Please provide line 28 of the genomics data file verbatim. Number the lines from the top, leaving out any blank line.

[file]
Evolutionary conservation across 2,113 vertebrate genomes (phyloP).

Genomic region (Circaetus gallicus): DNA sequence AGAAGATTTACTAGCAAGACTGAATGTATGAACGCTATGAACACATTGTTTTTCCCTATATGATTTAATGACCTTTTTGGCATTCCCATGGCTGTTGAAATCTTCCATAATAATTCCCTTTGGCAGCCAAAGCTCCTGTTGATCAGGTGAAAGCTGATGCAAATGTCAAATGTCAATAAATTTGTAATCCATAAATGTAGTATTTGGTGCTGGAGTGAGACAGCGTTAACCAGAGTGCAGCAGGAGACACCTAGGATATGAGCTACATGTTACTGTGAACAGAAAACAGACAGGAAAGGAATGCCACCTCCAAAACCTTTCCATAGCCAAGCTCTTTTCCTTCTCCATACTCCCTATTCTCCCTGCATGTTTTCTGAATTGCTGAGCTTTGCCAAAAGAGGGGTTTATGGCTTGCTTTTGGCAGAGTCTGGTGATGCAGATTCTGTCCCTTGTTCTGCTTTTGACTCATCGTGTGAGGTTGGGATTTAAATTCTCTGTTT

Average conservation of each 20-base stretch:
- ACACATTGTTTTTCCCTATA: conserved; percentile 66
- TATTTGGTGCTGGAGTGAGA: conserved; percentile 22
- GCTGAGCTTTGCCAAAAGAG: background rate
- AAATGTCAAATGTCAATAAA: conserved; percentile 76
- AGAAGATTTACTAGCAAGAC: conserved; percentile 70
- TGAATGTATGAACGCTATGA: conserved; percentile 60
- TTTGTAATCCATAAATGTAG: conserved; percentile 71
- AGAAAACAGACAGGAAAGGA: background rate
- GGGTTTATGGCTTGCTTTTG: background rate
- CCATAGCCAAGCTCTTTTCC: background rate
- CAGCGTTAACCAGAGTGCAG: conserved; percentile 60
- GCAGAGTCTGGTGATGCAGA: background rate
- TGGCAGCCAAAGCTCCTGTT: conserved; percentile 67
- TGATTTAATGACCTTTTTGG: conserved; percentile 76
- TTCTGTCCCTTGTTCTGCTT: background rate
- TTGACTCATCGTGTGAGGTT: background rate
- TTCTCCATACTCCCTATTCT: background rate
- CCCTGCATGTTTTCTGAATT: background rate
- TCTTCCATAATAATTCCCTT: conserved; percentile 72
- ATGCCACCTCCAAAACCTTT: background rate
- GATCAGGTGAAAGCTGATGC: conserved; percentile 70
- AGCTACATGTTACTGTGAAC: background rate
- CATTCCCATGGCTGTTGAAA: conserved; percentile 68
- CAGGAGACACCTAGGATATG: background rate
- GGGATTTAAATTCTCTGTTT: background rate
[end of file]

- GGGATTTAAATTCTCTGTTT: background rate